Editorial: Riots underline development dilemmas
Editorial | Gender | Governance and Social Policy | Health
Violent protests this month in Guangxi’s Bobai (博白) County—sparked, according to international press reports, by heavy-handed implementation of birth control rules—are a tragic reminder of the pain caused by a policy that has, nevertheless, played a key role in China’s social and economic transformation.
According to the National Population and Family Planning Commission, the tough measures introduced at the end of the 1970s have prevented 400 million births—more than the entire, current population of the United States of America. Foreigners have generally been quick to deplore the authoritarian nature of the policy but slow to acknowledge its role in China’s escape from poverty. Even as the world at large grows anxious about China’s carbon footprint and about the spillage of its population overseas, there is widespread reluctance to acknowledge that if might have been a good idea to prevent an extra 800 million Chinese feet from treading on the planet.
No-one in China likes the family planning policy but very few Chinese deny the need for population control. Most, of course, would like to be personally exempt from the draconian rules, yet fully understand that Mao Zedong’s attitude to population growth was as calamitous as it was cavalier and that urgent action was overdue.
After nearly 30 years of a strict regimen, surveys suggest that few Chinese women now want large families, although many would like a second child and some would like three. Improvements in women’s education and literacy (although faltering in recent years) have probably contributed more than state propaganda to the new preference for smaller families. Market mechanisms now also complement state rules. Steep rises in the costs of education and health care have made procreation expensive, and today’s parents yearn to give their young a higher level of material consumption than previous generations aspired to. So the gap seems to be narrowing between what is permitted and what is desired.
But economic reform has also meant that China’s population sacrifice is becoming unevenly distributed. For it is now relatively easy for well-off urban couples to buy the right to have a second child; whereas in Guangxi local officials were reportedly breaking and entering rural homes to seize goods in lieu of outstanding fines for bearing “out-of-plan” children.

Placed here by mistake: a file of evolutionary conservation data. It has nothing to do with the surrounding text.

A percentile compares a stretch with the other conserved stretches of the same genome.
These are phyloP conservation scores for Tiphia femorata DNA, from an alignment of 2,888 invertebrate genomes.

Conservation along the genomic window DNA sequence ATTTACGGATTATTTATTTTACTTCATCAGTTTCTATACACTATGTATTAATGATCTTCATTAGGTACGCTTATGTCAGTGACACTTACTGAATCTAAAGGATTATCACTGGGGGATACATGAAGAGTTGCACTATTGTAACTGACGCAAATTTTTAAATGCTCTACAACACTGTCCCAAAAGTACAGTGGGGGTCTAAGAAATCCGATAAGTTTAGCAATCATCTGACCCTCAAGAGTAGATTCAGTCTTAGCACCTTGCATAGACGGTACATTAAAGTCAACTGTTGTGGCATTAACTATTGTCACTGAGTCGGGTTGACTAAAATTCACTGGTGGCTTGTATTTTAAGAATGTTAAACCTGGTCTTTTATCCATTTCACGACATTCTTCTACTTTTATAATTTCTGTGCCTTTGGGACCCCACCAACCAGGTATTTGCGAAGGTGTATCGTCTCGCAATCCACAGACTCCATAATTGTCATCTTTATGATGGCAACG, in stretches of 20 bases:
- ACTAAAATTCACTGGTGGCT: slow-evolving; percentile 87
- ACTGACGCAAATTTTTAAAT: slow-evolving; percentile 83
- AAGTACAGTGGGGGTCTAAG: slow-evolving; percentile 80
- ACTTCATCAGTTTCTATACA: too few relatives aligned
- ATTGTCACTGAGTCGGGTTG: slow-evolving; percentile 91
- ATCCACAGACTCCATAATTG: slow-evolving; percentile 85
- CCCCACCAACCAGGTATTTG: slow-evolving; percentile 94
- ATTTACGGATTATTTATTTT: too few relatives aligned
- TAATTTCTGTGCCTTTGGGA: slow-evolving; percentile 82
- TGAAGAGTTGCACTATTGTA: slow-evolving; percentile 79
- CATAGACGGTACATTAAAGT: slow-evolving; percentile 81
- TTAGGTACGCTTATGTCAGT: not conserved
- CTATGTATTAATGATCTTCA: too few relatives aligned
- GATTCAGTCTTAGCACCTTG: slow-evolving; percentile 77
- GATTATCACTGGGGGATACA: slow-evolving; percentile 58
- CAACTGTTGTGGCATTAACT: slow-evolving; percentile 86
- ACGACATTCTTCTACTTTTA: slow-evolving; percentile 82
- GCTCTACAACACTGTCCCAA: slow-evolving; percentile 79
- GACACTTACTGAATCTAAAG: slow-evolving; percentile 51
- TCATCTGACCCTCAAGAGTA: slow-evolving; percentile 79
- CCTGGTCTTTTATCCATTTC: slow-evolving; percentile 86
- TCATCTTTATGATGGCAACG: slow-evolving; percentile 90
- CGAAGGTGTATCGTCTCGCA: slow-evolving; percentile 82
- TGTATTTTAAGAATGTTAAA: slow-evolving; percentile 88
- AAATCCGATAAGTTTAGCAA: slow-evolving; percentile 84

Family planning is one of the very few areas in which rural people (especially ethnic minorities) enjoy some measure of preferential treatment compared to city dwellers—for the ‘one child policy’ is in fact generally implemented in the countryside as a ‘one boy policy’ and in many rural areas families with three children are quite commonplace.
Yet now, to the high human costs and adverse social impacts of the family planning regimen—which include skewed sex ratios at birth, “missing girls,” unregistered children, child trafficking and an undersupply of younger people to care for seniors—
must be added the gross injustice of China’s nouveau riche being able to buy their way out of strictures forcefully applied to the rural poor. Small wonder that there was a domestic news black-out on the events in Guangxi, lest they spark simmering resentments elsewhere.
So what is to be done?
For more than a decade, several international agencies, including the UN Population Fund (UNFPA) have been working with China’s family planning authorities to temper and moderate the implementation of the latter’s tough mandate. China’s central authorities are far from stupid and they recognise the need to do this, for China’s sake if not for the world’s. Pilot initiatives have included the provision of more comprehensive and “client-oriented” sexual health services; greater contraceptive choice; a counselling, rather than a hectoring approach to child spacing; more freedom for rural couples to decide upon this; the relinquishing, in some places, of the annual birth quota system; and a shift from financial sticks to carrots, including cash payments for observance of birth control requirements.
This has been honourable and humane international engagement. For their pains, the international agencies have been vilified by China’s critics overseas, and the United States government has punished UNFPA with funding cuts. After Guangxi’s spectacularly stupid return to the big stick approach, these international agencies will doubtless come under renewed pressure to abandon work with the “oppressive” Chinese. But events in Guangxi show the need to redouble those efforts, not to abandon them.
May 30, 2007